Preventing weight gain once you hit the big 40 is an important goal if you self-power over gravity for any length of time.  The painless way to avoid weight gain is primarily through the route of a healthy diet.  What is the best choice?  The evidence is stacking up:  top foods on your kitchen counter should be whole fruits, whole grain foods, nuts and vegetables.  Read all about it in the latest study in Nutrition and Metabolism.




“Winter” Mediterranean Salad

This salad is gluten-free, low in carbohydrate and a nice seasonal winter salad in place of lettuce.  Fennel is high in manganese, potassium, and vitamin C.  For variety, add artichokes, sweet red peppers and/or or kale.   The Mediterranean Diet  is recommended for weight control and heart health.

Ingredients – Dressing

  • 2 Tbsp (30 ml) red wine vinegar
  • 2 Tbsp (30ml) water
  • 1 tsp dried oregano
  • 1 tsp black pepper
  • ½ tsp kosher salt or coarse sea salt (to taste)
  • 1 tsp Dijon mustard
  • 2 cloves garlic, minced
  • 4 Tbsp extra virgin olive oil

For Salad

  • 2 cups (174 g) sliced fennel bulb (preferable organic)
  • 1-½ cups (240 g) thinly sliced red onion
  • ¾ – 1 cup sliced black olives
  • ¾ cup (45 g) fresh parsley, chopped (may sub dried, but not as flavorful)
  • ½ cup (75 g) crumbled feta cheese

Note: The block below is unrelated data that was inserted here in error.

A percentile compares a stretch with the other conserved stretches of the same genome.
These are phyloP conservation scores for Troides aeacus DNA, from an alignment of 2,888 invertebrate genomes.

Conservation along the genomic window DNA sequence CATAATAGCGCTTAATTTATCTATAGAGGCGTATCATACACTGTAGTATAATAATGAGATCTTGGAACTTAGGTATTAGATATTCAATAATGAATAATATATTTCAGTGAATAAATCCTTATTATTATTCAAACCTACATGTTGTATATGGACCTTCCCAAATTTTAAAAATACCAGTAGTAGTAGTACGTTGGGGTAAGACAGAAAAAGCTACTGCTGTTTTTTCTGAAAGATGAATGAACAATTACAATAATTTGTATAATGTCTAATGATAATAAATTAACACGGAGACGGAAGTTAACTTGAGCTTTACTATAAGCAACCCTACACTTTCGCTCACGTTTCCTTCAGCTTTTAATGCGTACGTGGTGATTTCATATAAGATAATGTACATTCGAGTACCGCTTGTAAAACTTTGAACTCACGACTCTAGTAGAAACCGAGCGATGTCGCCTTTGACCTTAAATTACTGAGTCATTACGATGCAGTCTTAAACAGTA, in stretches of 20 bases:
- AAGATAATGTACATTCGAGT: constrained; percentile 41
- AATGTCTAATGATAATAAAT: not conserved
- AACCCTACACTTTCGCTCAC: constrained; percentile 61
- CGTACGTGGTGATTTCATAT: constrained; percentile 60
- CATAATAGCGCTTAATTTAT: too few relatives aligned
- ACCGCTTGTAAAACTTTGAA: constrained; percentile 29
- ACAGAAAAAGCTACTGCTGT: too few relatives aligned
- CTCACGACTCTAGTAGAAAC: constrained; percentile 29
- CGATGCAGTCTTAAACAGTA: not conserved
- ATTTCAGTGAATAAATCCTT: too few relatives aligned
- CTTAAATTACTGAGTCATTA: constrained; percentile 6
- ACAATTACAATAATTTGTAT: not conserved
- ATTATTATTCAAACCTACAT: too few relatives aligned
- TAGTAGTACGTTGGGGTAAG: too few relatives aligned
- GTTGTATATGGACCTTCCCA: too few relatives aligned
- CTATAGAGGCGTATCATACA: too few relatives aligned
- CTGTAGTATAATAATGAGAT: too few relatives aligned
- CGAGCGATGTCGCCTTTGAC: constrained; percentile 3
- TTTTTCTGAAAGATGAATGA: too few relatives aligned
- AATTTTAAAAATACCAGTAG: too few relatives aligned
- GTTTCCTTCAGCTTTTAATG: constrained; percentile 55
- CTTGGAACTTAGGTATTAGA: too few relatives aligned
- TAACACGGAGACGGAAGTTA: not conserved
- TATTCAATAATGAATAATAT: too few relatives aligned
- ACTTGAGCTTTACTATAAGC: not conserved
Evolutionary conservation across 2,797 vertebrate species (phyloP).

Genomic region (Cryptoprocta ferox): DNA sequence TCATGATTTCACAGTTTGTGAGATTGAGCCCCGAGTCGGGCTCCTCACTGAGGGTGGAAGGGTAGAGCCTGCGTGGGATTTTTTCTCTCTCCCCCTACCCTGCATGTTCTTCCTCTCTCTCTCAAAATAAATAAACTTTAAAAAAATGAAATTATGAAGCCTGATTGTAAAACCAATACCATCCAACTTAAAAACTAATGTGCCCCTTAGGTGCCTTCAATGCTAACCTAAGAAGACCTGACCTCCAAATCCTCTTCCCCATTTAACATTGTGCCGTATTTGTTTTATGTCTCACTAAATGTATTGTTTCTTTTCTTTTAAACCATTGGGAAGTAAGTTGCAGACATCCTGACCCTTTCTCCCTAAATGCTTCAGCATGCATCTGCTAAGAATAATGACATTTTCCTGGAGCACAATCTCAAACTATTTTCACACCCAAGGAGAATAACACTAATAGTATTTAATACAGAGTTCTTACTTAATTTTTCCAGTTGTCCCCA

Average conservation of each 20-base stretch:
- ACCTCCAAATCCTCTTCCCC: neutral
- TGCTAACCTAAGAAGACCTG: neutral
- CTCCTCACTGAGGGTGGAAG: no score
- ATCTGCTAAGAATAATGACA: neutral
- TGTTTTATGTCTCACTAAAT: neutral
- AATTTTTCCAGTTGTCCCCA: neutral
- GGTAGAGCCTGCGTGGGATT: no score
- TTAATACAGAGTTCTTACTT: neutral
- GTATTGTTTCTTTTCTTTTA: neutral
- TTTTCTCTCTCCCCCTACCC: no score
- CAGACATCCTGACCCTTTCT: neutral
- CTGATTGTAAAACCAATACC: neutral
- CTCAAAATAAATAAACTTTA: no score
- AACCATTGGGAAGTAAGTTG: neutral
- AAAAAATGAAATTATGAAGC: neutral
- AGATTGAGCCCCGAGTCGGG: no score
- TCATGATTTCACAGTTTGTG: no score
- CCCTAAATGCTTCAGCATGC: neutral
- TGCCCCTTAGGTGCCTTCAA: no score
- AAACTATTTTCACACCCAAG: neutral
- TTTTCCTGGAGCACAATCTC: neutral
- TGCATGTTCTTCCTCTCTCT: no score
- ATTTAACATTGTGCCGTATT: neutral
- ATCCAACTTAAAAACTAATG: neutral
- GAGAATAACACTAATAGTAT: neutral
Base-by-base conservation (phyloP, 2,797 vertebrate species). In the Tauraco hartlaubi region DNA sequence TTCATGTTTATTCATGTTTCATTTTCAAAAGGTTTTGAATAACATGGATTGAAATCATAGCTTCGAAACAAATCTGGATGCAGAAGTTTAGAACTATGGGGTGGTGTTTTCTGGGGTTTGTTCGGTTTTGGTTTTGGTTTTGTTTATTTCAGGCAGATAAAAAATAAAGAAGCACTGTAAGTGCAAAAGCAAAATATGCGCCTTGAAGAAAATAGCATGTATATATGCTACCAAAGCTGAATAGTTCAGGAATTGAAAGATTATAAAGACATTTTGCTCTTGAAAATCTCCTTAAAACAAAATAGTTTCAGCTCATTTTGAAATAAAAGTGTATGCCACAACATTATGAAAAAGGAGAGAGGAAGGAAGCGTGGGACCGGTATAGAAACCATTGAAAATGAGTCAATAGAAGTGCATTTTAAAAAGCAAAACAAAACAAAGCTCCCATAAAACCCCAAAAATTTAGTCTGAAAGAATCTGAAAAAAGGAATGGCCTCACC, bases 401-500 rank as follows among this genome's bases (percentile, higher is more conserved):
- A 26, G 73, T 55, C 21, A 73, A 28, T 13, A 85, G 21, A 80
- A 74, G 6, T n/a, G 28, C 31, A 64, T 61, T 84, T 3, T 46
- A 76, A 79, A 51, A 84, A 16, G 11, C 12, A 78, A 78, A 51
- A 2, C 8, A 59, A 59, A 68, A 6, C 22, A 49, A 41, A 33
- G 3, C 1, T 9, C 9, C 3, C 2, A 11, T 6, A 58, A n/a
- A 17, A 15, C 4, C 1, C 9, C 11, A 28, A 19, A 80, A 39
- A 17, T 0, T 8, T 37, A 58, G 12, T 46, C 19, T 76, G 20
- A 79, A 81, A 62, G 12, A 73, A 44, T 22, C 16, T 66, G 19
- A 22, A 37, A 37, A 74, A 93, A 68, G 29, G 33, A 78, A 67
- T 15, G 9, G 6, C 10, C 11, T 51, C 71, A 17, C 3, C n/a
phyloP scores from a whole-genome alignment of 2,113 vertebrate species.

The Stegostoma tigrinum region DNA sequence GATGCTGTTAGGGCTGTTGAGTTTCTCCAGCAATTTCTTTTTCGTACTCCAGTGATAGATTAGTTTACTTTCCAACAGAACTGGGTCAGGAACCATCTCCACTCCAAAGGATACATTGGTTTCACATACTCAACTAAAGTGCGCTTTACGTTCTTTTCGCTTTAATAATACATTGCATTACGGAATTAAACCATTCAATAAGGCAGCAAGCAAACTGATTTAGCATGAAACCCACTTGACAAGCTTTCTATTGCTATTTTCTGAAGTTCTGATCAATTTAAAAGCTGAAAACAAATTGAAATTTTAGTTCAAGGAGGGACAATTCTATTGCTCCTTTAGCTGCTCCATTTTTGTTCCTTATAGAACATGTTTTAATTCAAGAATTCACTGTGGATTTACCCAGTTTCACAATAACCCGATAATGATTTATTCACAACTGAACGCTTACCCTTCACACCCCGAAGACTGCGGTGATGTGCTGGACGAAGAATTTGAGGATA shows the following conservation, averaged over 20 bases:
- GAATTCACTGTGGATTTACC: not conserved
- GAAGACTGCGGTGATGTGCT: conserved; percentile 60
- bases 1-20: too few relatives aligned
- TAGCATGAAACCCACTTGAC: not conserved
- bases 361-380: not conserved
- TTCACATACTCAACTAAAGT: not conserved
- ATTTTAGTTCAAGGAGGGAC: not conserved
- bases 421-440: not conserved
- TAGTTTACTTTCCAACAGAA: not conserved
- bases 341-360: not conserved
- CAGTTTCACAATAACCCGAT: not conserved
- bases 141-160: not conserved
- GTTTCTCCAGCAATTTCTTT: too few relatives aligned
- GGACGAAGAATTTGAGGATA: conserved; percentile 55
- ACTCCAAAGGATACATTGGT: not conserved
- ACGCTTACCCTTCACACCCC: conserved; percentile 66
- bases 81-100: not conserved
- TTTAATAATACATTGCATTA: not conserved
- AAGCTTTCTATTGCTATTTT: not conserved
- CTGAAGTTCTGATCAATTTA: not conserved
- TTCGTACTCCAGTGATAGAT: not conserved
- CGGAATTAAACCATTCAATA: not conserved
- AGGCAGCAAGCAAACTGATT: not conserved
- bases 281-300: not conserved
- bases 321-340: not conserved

• 1 can (15-1/2 oz, 439 g) cannellini beans, rinsed and drained
  • 2- 15 oz cans diced red tomatoes, drained

Makes 12 (about ½ cup servings) NUTRITIONAL ANALYSIS:  Calories: 112, Protein: 4.5 g, Carbohydrate: 12 g, Fat 5.5 g, Sat Fat: 1.1 g,Sugar 2.5 g, Fiber 3.5 g


Get Leaner, Get Faster, by Understanding Carbohydrate Balance

It’s almost the holiday season. Cookies, sweet treats and alcohol are more plentiful than snowflakes.  How much can an endurance athlete “afford” to enjoy?  Recent studies have absolved high fructose corn syrup (HFCS) from being any worse than sucrose, a.k.a “table sugar”.  But there is no question that too much of the sweet stuff – whether it is from HFCS or sucrose, or alcohol – can result in excess belly fat and a host of health problems.   Athletes with a large waistline and “apple” body shape may experience decreased insulin sensitivity, which means less access to energy when you really need it.  If you fit into this body type, no matter how many hours of training in your log, a high carbohydrate diet may not be the right fuel mix.   When excess belly fat appears, activation of adipokines, upsets normal carbohydrate metabolism and may make a high carbo diet the wrong choice even if you are training hard.  Rather than cutting healthy carbs (which all turn into glucose eventually), it’s smarter to focus on added sugars.  Fructose found naturally in whole fruit, vegetables, and dairy is quite low.  However, semi-prepared foods, fruit juice, restaurant foods and snacks can exponentially add sugar to your diet and you may not even realize it. For example, although Subway restaurants offer low fat, low sugar choices such as fresh vegetables, low fat meat, and 9-grain buns, the unsavvy consumer can put together a high sugar combination.  A 6-inch chicken teriyaki sub paired with a small fruizzle express totals up to 50 grams of sugar.  Like many condiments, sweet and sour teriyaki sauce is loaded with sugar, and the healthy sounding Fruizzle fruit drink is about three times as much sugar as a single piece of fresh fruit.  When it comes to holiday treats, be choosy.  Follow the one-a-day rule, and head for a shrimp cocktail or the smoked salmon instead.